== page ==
After his losses in Alabama and Mississippi on Tuesday, Newt Gingrich will face increasing pressure to drop out of the GOP race. Here he waves to supporters after speaking at a rally in Hoover, Ala., on Tuesday.
Credit Marvin Gentry / Reuters /Landov
It is time for the much-winnowed field of Republican presidential contenders to shrink a little further. It is time for Newt Gingrich to bid adieu and wrap up his bid for the nomination.
Rick Santorum, who won the Alabama and Mississippi primaries on Tuesday, has proven himself the conservatives' favored alternative to front-runner Mitt Romney. He did this by winning the voters who mattered most in the deep-dyed red states of Alabama and Mississippi, the white evangelical "born again" voters who cast more than two-thirds of the vote in each state.
Rick Santorum addresses supporters on Tuesday in Lafayette, La.
Credit Sean Gardner / Getty Images
"We did it again," declared Rick Santorum during his victory speech in Lafayette, La.
Indeed, the former Pennsylvania senator swept the Republican presidential primaries in Alabama and Mississippi and once again threw Mitt Romney, who has from the very beginning been the presumptive nominee, on the defensive.
Of course, there are two other contests going this evening: Hawaii and American Samoa are holding caucuses, and if Romney takes both of those, he may very well end the night with the most delegates.
In Madison, Miss., earlier today, precinct worker Bob Shirley was handing out "I Voted" stickers.
Credit Rogelio V. Solis / AP
Our friend Liz Halloran reports that Mitt Romney "might just win in the South" today as Republicans go to the polls in Alabama and Mississippi to pick between the four remaining candidates for the GOP presidential nomination.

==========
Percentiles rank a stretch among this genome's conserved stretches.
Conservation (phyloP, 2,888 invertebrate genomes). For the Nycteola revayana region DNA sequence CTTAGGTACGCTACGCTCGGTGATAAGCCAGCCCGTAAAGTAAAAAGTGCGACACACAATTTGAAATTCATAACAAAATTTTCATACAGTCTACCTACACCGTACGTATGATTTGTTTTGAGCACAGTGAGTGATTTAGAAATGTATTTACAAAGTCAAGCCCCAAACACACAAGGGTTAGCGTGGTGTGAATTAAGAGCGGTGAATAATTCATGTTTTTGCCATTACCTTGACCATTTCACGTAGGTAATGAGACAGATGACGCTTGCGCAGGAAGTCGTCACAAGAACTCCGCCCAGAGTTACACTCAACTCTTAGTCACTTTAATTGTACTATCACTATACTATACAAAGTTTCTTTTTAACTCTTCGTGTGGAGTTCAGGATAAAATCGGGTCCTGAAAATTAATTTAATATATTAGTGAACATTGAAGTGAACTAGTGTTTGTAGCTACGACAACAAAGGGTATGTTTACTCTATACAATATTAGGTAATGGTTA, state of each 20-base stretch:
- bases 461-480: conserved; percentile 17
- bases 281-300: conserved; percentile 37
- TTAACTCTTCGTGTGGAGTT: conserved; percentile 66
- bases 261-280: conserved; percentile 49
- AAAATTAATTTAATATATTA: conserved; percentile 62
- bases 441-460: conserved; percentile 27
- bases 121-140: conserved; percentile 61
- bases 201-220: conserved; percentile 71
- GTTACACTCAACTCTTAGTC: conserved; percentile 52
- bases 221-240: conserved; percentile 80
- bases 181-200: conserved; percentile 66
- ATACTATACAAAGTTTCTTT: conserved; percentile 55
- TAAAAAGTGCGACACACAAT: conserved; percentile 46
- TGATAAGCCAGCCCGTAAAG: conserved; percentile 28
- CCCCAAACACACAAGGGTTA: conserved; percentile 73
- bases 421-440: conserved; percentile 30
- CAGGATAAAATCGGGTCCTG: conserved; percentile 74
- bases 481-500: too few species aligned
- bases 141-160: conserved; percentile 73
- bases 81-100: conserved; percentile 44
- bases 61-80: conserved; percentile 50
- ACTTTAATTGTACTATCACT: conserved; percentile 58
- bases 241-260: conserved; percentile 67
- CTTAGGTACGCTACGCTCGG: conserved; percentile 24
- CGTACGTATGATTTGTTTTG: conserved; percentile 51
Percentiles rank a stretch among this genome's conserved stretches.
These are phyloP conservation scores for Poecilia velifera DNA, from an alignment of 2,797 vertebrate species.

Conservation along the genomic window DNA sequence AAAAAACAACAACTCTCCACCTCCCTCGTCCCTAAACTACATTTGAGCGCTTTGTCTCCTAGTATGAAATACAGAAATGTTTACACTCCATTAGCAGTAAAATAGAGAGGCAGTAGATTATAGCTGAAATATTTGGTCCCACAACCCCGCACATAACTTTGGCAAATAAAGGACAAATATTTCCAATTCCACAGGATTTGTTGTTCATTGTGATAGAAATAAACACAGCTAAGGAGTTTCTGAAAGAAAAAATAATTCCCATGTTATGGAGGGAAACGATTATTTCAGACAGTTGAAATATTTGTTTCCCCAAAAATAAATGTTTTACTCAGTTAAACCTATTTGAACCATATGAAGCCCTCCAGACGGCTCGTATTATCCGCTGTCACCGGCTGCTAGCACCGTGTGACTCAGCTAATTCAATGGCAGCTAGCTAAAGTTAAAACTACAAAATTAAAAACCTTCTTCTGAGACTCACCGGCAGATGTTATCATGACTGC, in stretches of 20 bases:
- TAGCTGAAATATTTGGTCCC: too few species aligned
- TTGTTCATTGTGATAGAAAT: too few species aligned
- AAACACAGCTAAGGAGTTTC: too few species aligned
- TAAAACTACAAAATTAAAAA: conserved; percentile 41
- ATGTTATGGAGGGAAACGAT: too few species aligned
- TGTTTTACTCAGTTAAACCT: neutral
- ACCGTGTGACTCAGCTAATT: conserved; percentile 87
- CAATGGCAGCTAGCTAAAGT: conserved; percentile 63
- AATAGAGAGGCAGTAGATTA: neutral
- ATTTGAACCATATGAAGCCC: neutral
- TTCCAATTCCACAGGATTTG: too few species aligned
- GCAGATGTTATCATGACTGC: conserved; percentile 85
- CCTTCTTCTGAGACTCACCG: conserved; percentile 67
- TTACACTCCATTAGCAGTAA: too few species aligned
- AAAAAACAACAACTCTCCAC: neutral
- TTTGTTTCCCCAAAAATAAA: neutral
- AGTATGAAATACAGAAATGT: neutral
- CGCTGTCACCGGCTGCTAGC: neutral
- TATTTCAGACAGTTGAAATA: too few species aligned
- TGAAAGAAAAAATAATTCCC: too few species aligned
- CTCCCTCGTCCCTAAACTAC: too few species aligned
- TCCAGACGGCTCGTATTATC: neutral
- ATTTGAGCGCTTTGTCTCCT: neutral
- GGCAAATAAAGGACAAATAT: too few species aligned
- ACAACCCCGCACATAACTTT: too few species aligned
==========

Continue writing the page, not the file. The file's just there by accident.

Can Mitt Romney finally win a Southern state Tuesday? Here, Romney greets Alabamans at the Whistle Stop Cafe in Mobile on Monday.
Credit Win McNamee / Getty Images
Alabama and Mississippi will play unaccustomed high-profile roles Tuesday as each candidate for the Republican presidential nomination looks to voters in those states to give his candidacy a boost — toward inevitability, if you're Mitt Romney, or just one more week if you're Rick Santorum or Newt Gingrich.
So voters and analysts alike will be watching the two states closely Tuesday to see whether Republicans there chose to go with the most electable candidate, who many say is Romney, or the most conservative, a label Santorum and Gingrich say fits them.
Sept. 2005: Hurricane Rita enters the Gulf of Mexico — or Gulf of America, as Mississippi House Rep. Stephen Holland would say.
Credit NASA/Goddard Space Flight Center Scientific Visualization Studio
Update at 3:25 p.m. ET. It's Satirical, The Lawmaker Says:
Daniel Cherry of Mississippi Public Broadcasting just talked with Rep. Stephen Holland — the Democratic lawmaker who's getting a lot of attention for introducing a bill to rename the Gulf of Mexico to Gulf of America.